The U.S. State Department issued a warning against travel to Kenya after al-Qaeda-linked gunmen stormed a shopping mall in the capital Nairobi in an attack, killing at least 67 Kenyans and foreigners.
“U.S. citizens in Kenya, and those considering travel to Kenya, should evaluate their personal security situation in light of continuing and recently heightened threats from terrorism and the high rate of violent crime in some areas,” the State Department said in an e-mailed advisory yesterday.
Islamist militants attacked Nairobi’s Westgate mall on Sept. 21, spraying automatic gunfire, hurling grenades and seizing hostages. Five U.S. citizens were among those injured, according to the State Department. The advisory also cited incidents involving gunfire and grenades in Kenya’s North Eastern Province over the past 18 months and said U.S. embassy staff are prohibited from travel to several northeastern cities including El Wak, Wajir and Liboi.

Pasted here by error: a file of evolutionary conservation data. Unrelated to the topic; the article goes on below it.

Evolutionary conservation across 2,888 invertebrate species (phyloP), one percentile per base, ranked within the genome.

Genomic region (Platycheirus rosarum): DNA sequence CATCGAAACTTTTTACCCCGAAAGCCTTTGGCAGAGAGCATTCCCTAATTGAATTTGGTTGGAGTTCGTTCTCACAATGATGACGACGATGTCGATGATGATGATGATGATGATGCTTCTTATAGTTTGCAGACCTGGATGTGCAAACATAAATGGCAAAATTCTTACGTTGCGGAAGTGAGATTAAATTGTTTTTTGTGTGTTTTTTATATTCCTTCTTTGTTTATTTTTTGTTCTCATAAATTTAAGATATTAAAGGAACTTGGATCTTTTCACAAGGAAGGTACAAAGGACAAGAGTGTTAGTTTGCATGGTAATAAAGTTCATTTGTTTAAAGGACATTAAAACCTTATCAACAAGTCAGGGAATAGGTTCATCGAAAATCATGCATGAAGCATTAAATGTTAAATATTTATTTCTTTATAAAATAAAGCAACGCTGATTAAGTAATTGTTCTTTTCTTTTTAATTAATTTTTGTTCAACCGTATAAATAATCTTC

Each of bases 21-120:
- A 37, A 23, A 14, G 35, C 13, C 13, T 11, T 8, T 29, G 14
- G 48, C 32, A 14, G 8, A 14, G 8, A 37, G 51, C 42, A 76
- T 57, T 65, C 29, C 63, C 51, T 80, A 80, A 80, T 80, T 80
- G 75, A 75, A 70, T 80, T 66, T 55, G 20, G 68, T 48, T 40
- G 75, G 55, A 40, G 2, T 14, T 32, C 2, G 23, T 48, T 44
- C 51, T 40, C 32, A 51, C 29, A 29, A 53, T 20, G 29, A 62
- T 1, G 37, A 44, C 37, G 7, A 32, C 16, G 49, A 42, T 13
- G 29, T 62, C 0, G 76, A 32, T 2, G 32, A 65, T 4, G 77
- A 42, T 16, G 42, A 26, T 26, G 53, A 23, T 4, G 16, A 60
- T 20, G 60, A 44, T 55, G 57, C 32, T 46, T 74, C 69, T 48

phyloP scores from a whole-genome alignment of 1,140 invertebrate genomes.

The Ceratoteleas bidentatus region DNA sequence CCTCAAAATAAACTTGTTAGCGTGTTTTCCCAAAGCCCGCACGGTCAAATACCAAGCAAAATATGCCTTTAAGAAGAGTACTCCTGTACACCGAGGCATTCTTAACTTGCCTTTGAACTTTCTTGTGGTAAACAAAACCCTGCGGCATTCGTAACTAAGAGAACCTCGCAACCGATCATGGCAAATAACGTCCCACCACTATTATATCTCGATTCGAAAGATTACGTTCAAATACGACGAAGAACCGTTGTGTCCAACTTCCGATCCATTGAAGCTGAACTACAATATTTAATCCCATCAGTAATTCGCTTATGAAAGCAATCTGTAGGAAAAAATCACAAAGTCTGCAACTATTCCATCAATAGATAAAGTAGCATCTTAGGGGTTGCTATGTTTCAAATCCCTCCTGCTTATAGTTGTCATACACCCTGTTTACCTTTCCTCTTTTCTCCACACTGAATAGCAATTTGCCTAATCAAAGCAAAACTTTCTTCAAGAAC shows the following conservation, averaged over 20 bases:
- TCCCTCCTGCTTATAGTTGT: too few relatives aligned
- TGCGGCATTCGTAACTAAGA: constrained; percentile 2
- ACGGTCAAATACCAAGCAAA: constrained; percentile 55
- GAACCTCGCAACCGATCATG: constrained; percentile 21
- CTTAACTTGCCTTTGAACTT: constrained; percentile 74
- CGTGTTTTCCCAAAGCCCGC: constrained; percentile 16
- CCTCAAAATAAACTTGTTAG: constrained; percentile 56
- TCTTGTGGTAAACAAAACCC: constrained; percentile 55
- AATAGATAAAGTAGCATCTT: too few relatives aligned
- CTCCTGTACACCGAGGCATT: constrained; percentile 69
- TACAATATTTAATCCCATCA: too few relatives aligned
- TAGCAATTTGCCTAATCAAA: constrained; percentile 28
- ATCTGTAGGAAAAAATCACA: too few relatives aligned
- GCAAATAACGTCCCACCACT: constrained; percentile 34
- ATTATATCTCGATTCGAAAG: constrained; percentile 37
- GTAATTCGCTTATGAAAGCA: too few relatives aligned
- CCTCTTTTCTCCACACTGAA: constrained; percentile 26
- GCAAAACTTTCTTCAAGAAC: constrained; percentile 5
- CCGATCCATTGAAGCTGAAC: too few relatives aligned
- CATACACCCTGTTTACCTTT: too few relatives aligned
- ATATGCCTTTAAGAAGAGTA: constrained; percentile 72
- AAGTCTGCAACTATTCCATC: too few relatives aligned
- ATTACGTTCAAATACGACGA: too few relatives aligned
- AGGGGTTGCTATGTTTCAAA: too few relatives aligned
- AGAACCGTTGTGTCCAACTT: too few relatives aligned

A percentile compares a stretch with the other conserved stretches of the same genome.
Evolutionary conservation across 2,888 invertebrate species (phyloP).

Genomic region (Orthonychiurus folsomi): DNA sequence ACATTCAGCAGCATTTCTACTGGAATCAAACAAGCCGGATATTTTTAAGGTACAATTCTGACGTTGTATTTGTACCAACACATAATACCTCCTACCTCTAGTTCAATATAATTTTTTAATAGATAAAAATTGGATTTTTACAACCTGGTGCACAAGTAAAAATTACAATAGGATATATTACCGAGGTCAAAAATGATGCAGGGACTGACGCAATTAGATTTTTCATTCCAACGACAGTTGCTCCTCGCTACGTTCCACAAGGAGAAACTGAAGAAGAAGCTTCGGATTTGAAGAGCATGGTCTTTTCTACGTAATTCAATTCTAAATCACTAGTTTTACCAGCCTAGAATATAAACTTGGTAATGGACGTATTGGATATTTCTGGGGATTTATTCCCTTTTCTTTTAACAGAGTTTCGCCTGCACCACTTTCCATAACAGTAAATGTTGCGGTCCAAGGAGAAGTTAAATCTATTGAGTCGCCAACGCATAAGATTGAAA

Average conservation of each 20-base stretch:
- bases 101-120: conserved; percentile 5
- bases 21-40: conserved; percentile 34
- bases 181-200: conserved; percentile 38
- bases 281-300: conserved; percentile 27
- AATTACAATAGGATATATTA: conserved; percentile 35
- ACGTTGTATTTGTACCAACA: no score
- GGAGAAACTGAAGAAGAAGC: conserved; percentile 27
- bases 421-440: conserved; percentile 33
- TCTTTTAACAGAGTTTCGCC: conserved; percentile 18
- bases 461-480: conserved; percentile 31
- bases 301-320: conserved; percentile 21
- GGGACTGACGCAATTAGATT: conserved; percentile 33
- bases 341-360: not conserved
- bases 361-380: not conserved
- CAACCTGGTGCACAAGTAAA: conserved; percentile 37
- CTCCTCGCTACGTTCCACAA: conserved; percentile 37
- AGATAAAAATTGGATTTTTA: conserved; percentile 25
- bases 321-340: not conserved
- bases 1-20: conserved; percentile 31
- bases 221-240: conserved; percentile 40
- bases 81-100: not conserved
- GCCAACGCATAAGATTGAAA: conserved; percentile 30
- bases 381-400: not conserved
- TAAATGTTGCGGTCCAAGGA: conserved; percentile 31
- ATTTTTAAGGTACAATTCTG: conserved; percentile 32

Kenyan President Uhuru Kenyatta asked countries on Sept. 22 not to announce travel advisories against visits to the East African country. The country’s tourism industry, which accounts for 12.5 percent of gross domestic product, may see an impact from the four-day attack on Nairobi’s upscale shopping complex, according to Moody’s Investors Service. Tourism generates the most foreign exchange for Kenya after tea exports.
“There are no restrictions on U.S. embassy employee travel to Kenya’s most popular tourist destinations such as Masai Mara, Amboseli, Lake Nakuru, Tsavo, Lamu Island, Hell’s Gate, Samburu, Mount Kenya, Malindi, and Nairobi,” the State Department said.
The Kenyan economy was “unshaken” after the attack, National Treasury Secretary Henry Rotich said yesterday in an e-mailed statement.
“Tourism might be affected badly in the short term,” Bob Collymore, chief executive officer of Safaricom Ltd., Kenya’s biggest company by market value, said in an interview in Nairobi yesterday. “But we don’t see a long-term knock on the economy.”